Eleanor is a bundle of several open source applications and scripts. Eleanor acts as an “EasyDoc Converter” app which purports to convert file formats into Microsoft Word files, but actually this malware opens a back door into Mac OS X systems via the Tor network. Its main purpose is to give an attacker a full control over infected machine, so the attacker could browse user files, execute applications, capture photos and gain access to webcams and remote code execution.Discovered in July 2016 by Bitdefender. The malware disributed as “EasyDoc Converter” that migrates documents from Windows to OS X. In fact, this “EasyDoc Converter” contains malicious functionality which tries to gain full control over the victim machine.Eleanor could be found on web sites that offer Mac applications, such as MacUpdate. Using free Pastebin account, after each infection the victim host name will be uploaded to Pastebin.It took three months until Eleanor was discovered, as the first infection was at April 2016.

Infection Vector

A user will be infected after downloading and installing “EasyDoc Converter”. Since the application is not signed with any certificate belongs to an Apple developer ID, it is more difficult to open it. By default, Mac OS X will not open unsigned apps.

Source: CheckPoint

Once the infection is made, the malware installs several hidden services which give the attacker anonymous access to the infected machine via TOR network. The attacker then has the ability to access and modify files, execute shell commands, capture images and videos and more.First, the malware checks for the presence of Little Snitch (A 3rd party security product for mac). If Little Snitch is present, the malware will not infect the machine.The malware creates a hidden folder .dropbox and copies its components to this directory. Later, the malware shows a message that the current system is not supported by the application (so the user will not suspect about the malware).Eleanor creates three deamons:

  • Tor Hidden Service – creates a Tor hidden service which will give access to the second backdoor on the infected machine – the Web Service. It generates a Tor address in the format XXXpaceinbeg3yci.onion. The location of the service is: /Users/%CURRENT_USER%/Library/.dropbox/sync/connWhen Tor starts, it creates the HiddenServiceDir, and a public/private key pair. This hidden service gives access to two local services – a Web Service and SSH service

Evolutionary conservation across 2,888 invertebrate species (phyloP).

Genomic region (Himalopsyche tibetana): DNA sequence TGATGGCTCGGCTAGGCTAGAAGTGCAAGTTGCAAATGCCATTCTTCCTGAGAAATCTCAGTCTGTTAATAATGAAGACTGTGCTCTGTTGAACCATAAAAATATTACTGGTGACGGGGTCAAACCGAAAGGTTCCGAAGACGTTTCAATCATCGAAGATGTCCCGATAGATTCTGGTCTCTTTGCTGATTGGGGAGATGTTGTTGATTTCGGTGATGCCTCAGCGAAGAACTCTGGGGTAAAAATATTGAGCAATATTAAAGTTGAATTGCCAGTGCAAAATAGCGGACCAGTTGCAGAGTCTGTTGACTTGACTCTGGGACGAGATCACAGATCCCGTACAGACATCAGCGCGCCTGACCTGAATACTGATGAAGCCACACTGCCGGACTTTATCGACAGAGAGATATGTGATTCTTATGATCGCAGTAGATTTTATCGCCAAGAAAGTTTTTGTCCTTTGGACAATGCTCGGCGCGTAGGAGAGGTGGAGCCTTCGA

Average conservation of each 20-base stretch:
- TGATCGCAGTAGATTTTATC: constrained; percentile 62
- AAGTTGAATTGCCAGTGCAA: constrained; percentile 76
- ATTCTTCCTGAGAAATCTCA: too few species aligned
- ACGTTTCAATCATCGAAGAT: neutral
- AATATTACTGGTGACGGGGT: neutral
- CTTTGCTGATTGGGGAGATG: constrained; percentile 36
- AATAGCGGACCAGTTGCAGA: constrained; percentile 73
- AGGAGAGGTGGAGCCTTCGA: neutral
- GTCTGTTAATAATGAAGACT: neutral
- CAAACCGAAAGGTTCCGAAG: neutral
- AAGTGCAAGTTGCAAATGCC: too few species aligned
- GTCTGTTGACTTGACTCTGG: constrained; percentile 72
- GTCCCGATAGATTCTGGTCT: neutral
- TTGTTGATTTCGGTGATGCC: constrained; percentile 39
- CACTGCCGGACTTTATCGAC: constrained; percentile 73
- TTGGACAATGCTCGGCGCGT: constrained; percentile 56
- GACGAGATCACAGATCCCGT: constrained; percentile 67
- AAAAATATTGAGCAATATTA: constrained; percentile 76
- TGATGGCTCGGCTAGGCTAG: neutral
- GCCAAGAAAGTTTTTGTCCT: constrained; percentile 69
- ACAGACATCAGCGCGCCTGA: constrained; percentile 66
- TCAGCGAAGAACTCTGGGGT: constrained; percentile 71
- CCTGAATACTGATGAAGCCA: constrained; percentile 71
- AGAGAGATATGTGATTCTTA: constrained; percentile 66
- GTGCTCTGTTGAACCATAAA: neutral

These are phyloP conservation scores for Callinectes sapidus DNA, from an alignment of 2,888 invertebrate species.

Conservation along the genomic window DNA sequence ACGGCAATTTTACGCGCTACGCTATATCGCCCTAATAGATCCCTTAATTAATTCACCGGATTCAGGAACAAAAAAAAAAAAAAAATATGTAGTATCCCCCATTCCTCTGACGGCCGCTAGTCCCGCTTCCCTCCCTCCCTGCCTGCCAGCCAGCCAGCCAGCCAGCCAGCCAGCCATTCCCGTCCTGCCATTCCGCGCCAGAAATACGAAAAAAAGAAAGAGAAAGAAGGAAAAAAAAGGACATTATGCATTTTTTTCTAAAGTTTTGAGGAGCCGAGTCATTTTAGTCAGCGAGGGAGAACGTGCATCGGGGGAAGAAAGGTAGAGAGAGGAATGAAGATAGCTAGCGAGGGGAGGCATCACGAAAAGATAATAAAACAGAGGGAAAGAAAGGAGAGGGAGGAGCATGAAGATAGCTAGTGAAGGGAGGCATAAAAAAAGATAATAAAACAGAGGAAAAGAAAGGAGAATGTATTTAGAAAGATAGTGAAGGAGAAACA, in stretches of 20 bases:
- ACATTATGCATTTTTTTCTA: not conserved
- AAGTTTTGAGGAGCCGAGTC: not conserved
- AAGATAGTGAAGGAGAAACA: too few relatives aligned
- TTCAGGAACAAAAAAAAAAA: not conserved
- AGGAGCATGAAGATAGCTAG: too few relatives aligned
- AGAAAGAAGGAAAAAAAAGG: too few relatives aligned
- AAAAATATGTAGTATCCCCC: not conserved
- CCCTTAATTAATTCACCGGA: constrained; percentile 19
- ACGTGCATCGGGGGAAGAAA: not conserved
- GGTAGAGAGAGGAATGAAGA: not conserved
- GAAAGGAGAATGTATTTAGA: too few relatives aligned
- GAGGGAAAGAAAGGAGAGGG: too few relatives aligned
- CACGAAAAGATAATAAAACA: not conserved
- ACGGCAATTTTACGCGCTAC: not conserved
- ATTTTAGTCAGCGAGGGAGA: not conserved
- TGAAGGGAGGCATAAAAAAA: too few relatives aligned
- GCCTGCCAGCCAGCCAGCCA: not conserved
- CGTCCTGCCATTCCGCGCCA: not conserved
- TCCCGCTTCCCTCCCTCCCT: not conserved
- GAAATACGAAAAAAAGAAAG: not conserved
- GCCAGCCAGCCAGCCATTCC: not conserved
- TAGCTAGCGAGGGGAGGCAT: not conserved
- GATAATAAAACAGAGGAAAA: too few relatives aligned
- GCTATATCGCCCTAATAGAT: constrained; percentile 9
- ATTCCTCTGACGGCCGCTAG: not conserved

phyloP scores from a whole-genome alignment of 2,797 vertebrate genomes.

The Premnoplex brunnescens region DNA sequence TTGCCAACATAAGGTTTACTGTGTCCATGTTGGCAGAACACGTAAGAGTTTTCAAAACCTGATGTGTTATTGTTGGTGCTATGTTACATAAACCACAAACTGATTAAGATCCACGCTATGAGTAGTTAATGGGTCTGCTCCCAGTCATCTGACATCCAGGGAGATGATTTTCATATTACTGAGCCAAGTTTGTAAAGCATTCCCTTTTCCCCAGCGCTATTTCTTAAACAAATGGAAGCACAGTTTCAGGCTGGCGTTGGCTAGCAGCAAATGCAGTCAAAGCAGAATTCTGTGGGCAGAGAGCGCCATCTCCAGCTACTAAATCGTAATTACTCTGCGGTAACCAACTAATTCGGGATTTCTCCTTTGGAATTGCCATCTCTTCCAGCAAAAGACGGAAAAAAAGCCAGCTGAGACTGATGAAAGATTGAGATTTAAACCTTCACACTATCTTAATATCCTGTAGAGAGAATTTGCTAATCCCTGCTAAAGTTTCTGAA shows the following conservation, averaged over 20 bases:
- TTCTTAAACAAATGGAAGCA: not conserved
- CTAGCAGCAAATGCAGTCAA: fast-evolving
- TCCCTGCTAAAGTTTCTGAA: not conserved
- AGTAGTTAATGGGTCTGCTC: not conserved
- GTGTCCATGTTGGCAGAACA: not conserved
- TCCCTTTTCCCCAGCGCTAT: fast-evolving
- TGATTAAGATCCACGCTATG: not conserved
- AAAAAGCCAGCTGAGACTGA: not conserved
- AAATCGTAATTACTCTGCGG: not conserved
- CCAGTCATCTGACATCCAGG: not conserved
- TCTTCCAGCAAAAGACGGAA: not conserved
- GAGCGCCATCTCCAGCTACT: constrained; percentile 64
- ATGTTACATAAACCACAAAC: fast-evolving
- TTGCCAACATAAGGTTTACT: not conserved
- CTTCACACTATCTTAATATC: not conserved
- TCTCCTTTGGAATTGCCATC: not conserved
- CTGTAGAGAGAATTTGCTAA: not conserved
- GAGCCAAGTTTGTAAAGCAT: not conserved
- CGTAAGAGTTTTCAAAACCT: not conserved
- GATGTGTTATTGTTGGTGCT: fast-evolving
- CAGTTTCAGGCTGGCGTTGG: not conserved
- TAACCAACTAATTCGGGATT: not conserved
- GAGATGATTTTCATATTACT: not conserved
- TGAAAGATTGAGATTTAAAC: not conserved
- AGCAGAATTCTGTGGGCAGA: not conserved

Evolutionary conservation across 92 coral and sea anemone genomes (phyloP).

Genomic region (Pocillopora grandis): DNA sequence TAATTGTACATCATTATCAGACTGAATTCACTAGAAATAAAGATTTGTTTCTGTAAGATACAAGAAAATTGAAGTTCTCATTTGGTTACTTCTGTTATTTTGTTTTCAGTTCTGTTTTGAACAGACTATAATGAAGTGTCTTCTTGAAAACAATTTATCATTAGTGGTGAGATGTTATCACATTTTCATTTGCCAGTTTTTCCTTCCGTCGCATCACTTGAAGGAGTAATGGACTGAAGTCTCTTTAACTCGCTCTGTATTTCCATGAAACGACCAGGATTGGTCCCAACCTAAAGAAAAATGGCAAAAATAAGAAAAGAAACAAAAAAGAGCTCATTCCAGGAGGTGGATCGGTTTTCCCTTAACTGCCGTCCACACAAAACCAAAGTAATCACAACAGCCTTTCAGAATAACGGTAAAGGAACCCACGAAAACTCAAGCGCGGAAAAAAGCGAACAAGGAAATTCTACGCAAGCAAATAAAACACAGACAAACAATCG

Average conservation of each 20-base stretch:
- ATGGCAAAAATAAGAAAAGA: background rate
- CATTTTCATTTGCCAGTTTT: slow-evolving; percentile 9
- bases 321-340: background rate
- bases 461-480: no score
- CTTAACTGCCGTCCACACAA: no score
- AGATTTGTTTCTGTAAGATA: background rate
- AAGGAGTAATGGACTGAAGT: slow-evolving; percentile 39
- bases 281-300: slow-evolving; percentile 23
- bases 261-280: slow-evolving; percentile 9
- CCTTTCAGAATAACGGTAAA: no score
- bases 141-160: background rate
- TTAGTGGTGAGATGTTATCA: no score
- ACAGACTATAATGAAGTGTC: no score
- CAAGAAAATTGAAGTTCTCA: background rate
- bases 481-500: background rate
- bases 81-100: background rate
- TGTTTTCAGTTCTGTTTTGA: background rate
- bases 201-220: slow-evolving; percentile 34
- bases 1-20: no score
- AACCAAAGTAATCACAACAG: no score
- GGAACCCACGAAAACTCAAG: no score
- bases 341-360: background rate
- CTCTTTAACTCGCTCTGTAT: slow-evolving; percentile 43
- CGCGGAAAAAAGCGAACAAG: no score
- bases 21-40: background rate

• Web Service(PHP) – This daemon provides the attacker control over the infected machine. It can be accessed through the Tor-generated address described above.

The main page of the web service requires a password which should match a hardcoded string:$GLOBALS[‘pass’] = “15bd408e435dc1a1509911cfd8c312f46ed54226”; // sha1(md5(pass))After authentication is done the main control panel will be displayed. The control panel has the following abilities:File manager (view, edit, rename, delete, upload, download, archiver, etc)Command executionScript execution (php, perl, python, ruby, java, c)Shell via bind/reverse shell connectSimple packet crafterConnect to DBMS (mysql, sqlite, pdo)Process list/Task managerSend mail with attachment (you can attach local file on server)String conversionOther part of the web service is WebCam Control Panel. It has the ability to capture images and videos from user’s webcams using a tool it copies to ~/Library/.dropbox/utilities/wacaw.

  • PasteBin Agent – after creating a unique Tor address, this daemon encrypts & uploads the address to Pastebin. The location of this daemon is /Users/%CURRENT_USER%/Library/.dropbox/check_hostname. It uses an RSA key contained in the application bundle, and encodes it with base64 before uploading it to Pastebin, so the attacker could know the victim address.

The malware creates a service on the victim computer over TOR network in order to open a backdoor to the attacker, so all incoming traffic communication will pass through it.Once infected, the machine posts its encrypted TOR address into Pastebin using the PasteBin Agent mentioned above.

Source: CheckPoint